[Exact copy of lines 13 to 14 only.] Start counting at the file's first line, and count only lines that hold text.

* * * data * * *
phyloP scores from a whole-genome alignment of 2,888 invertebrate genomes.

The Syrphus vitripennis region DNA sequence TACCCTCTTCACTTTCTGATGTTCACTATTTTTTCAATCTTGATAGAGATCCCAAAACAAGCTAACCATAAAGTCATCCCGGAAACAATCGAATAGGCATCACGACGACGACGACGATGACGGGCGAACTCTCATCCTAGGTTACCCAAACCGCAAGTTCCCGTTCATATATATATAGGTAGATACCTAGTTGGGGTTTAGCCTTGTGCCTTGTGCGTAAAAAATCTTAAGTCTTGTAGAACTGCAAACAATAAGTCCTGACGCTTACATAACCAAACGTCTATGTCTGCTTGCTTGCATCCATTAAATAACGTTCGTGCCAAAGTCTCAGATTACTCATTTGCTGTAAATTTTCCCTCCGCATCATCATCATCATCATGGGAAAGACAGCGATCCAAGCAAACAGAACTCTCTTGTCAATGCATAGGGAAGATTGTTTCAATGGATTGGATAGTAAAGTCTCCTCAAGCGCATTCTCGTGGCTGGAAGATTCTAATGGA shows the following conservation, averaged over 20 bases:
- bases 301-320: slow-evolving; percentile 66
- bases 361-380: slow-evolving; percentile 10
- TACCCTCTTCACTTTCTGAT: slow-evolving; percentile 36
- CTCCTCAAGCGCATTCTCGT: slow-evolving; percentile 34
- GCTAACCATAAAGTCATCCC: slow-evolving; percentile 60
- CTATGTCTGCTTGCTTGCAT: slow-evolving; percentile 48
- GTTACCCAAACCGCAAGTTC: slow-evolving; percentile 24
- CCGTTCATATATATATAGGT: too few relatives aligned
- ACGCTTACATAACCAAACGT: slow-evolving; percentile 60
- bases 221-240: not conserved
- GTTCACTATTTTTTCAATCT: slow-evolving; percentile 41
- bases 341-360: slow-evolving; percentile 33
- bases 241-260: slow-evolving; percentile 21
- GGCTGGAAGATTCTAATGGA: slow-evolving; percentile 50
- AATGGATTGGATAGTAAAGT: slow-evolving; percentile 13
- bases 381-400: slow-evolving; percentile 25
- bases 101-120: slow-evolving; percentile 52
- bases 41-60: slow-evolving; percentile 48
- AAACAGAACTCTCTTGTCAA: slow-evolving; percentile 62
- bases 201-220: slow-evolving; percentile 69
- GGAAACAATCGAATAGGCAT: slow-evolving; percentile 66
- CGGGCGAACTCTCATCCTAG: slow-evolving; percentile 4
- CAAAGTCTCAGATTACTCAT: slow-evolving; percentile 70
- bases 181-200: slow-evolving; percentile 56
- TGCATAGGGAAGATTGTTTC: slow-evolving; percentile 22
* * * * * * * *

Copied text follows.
- GTTCACTATTTTTTCAATCT: slow-evolving; percentile 41
- bases 341-360: slow-evolving; percentile 33